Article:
Piers Morgan drank a cup of coffee on January 11th, and on January 23rd complained of losing his voice


Millions of Americans now know that coffee can make them sick thanks to Piers Morgan

And of course people will say – well how can you trust all that research and Government information ?

Right – Well maybe I’m a sucker for authority but I’d sooner trust the global research community and the US & UK Governments than “The NaturalNews Network”  which  “is owned and operated by Truth Publishing International, Ltd., a Taiwan corporation. It is not recognized as a 501(c)3 non-profit in the United States, but it operates without a profit incentive, and its key writer, Mike Adams, receives absolutely no payment for his time, articles or books other than reimbursement for items purchased in order to conduct product reviews.”

There are two sad aspects to this story, the first is that there will be people who will read this article and as a result will not be vaccinated against flu, and will die this year – because they catch flu.

The other is that yet again it becomes more difficult to argue coherently and sensibly about any subject, when large numbers of people around the world are either incapable of, or unwilling to critically analyse news information, to tell the difference between fact and opinion, and to carry out even the most cursory checks on the accuracy of information that they pass on. These are skills that are taught in primary schools – why can’t intelligent adults apply the skills they have been educated in ?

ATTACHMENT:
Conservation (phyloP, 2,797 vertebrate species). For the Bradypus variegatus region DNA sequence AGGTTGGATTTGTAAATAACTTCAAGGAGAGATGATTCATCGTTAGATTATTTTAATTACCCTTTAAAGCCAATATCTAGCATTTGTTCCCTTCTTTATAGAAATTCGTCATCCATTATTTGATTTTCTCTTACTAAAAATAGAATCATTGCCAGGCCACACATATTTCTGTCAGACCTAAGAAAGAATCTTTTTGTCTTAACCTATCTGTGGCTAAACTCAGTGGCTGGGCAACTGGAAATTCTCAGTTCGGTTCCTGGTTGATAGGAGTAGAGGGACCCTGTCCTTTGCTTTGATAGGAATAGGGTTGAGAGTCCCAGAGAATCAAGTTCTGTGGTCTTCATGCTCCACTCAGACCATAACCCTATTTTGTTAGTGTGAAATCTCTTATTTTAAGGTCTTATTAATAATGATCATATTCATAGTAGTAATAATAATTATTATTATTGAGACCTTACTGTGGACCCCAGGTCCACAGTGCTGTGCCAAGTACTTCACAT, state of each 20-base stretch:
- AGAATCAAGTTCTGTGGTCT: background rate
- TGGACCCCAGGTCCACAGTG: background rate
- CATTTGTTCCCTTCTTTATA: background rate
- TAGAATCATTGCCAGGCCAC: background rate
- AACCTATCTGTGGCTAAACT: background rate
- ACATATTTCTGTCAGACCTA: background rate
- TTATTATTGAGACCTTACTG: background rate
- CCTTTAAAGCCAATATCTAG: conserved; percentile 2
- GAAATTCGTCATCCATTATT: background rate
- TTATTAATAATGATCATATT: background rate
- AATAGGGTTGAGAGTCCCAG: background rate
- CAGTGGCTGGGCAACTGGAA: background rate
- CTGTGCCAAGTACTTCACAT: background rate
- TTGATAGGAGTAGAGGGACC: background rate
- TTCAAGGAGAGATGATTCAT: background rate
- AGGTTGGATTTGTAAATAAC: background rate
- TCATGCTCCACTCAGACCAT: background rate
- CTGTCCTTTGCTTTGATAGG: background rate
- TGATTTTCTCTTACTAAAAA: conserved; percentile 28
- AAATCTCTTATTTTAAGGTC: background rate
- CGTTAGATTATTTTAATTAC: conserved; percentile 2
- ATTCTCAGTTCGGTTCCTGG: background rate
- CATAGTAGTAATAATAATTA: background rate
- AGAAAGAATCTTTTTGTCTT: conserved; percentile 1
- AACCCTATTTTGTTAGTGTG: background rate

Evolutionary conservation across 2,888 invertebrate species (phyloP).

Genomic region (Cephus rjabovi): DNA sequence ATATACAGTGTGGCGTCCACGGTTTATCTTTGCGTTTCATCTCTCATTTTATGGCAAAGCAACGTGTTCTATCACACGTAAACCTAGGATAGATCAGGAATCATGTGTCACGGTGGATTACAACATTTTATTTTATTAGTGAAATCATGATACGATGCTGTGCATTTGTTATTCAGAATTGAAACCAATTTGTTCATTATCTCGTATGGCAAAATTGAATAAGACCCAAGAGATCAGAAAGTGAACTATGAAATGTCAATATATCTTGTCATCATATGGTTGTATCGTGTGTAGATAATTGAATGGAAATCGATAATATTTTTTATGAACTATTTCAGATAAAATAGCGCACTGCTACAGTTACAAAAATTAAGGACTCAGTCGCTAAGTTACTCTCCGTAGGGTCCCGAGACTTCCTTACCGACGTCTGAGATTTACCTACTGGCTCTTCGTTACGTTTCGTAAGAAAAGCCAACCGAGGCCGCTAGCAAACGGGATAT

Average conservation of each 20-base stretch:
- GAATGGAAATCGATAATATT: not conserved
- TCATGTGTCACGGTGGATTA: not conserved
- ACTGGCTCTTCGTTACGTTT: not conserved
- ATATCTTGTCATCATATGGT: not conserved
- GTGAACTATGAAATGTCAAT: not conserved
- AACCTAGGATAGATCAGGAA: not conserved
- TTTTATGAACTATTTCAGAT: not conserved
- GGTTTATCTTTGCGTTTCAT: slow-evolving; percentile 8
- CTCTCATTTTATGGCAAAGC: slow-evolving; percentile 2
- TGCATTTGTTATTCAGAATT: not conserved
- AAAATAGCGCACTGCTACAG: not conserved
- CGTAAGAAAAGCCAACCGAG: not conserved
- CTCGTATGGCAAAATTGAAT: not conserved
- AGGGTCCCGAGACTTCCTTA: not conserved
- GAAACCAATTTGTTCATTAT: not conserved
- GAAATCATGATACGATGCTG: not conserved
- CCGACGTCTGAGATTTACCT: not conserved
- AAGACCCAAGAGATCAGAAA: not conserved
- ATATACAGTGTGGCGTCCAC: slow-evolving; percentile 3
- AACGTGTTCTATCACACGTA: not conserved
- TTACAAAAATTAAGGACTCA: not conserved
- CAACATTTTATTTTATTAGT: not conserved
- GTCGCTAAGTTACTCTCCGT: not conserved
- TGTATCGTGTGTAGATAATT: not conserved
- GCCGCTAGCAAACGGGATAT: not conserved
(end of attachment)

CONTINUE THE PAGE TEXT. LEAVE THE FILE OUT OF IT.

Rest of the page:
Most articles that come my way via Facebook are generally misleading or in some cases entirely untrue  – it’s seems sad that we’ve developed our technology to the extent that we can now use it to go back to the ignorance of the dark ages

What 'S' is it traditionally quite easy to tell from Shinola ? - well for most people anyway !

What ‘S’ is it traditionally quite easy to tell from Shinola ? – well for most people anyway !

January 30, 2013 Posted by | education | , , , , , , , | Leave a comment

Back to bonkers ?

A little over a week ago I was present to hear Conservative MP & Shadow Minister for Schools Nick Gibb address an invited audience – largely made up of Head teachers, Chairs of Governors, and others with an involvement in schools, at Glaziers Hall, in London, courtesty of solicitors Winckworth Sherwood Winckworth Sherwood – Tories aim to boost ‘prestige and esteem’ of teaching

He presented a short outline of future plans for “Schools under the Conservatives”.

His talk focussed on structure and standards, with some of the key points arising being:

  • the introduction of new “not-for-profit” providers who will establish schools using the academy model; plans are already under way under the New Schools Network;
  • the extension of academy status to other schools who wish to obtain it;
  • planning laws are to be altered to facilitate the establishment of new schools;
  • school heads are to be given more freedom, with powers being devolved to them; the right to appeal against exclusions to the local independent appeal panel is to be abolished;
  • there will be no “voucher” system and there are no plans to curtail the admissions  current code;